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Originally Posted By: lexus114
Originally Posted By: SteveSRT8
You cannot just assume the oil has zero effect on the cam phasing. That's counter to the specification of an oil in the first place! of course oil weight does affect the operation of some cam moving devices, on others it may not. It depends on the particular nature of the design. For years Chrysler warned against heavier oils in their MDS equipped Hemis, but it was quickly discovered that heavier oil never hurt a thing, just changed it ever so slightly.
Well Steve, I have come to the conclusion that my v-6 just runs better on the Synthetic oil. I still use conventional oil too (I have too many jugs to use up) but every time I put in Synthetic, it runs better. Meaning more pep. Could it be in my head (placebo affect) yeah, it could be. shrug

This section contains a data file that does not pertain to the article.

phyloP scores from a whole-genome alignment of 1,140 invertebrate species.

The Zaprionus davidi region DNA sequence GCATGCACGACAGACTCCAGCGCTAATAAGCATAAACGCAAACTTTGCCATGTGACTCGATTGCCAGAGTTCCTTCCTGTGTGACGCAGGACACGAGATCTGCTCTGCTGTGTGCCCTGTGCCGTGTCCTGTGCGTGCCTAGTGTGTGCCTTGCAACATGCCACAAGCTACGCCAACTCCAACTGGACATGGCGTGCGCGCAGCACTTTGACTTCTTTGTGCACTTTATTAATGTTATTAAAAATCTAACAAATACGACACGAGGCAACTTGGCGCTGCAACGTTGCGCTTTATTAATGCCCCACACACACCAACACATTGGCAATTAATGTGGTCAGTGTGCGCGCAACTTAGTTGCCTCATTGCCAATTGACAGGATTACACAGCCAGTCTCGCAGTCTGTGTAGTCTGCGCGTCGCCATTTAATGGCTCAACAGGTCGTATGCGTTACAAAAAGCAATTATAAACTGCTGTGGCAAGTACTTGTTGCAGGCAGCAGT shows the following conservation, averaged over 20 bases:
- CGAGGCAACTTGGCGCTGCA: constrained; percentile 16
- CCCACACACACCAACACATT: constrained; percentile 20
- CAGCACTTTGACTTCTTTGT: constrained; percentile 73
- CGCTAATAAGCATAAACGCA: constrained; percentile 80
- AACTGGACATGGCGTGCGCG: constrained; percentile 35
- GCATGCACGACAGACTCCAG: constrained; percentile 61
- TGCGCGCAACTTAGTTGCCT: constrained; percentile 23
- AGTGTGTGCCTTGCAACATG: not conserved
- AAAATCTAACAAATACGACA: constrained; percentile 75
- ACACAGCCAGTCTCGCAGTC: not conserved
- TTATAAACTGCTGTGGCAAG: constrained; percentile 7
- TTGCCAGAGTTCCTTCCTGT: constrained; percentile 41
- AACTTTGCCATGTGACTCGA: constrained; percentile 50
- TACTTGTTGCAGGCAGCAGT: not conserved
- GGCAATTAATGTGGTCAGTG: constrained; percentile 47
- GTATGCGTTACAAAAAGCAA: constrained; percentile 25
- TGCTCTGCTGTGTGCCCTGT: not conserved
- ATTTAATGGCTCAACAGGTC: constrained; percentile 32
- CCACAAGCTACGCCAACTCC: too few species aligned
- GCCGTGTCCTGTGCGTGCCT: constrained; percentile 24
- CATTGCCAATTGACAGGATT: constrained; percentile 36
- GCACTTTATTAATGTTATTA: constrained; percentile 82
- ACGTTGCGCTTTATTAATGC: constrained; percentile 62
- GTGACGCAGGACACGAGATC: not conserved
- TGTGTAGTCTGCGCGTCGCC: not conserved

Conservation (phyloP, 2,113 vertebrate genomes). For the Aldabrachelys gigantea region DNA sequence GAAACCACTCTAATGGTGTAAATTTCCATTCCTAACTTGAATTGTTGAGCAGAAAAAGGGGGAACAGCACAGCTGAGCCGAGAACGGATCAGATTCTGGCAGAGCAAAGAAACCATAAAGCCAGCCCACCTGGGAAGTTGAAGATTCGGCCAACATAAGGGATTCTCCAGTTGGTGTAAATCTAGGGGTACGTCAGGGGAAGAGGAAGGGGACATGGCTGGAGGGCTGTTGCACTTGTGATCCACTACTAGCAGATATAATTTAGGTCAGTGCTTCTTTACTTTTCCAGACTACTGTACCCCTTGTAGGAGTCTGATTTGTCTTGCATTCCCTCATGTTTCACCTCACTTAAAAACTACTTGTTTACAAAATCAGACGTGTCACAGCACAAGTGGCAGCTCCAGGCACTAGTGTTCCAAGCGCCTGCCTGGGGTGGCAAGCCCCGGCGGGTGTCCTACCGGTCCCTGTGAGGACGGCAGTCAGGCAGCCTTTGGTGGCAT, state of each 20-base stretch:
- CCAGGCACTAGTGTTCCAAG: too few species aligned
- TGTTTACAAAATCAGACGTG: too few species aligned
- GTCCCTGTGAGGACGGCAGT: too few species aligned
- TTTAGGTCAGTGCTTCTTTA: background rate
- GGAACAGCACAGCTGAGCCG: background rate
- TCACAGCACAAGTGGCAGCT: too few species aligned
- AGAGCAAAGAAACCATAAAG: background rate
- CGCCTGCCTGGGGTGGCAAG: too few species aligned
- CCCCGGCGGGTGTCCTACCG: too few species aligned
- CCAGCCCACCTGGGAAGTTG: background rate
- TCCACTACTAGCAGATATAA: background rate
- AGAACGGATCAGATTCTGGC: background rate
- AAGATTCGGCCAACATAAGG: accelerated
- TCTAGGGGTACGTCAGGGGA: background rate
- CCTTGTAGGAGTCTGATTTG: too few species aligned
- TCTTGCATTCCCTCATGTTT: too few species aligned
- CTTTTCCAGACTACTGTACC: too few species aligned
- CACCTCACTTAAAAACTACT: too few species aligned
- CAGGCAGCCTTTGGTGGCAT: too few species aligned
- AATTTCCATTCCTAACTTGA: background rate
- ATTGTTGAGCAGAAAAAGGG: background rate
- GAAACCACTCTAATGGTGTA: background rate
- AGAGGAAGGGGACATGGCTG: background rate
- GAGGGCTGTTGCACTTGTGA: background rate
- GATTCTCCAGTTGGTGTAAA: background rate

And you know, if it makes things feel good to YOU, what could be wrong with that? I played with my car's computers for a year to get the exact driveability I wanted. It's our car, we get to do what we like. But the Chrysler community has been hashing out this MDS thing since 04, and we have too much evidence to list that it simply makes very little difference for most people. Personally, I think you should run the thinnest oil you can without damage, but many would not want to. That's their privilege if they own the vehicle.
 
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What is scary, is with the Nissan VQ motors, they dyno differently every run. People that data log attribute this to the cam phasing not being consistent from run to run. Due to oil? ECU? Who knows. It makes it hard to really know when something makes a positive change. You can do a few runs with a dip in the midrange, then it goes away or moves somewhere else.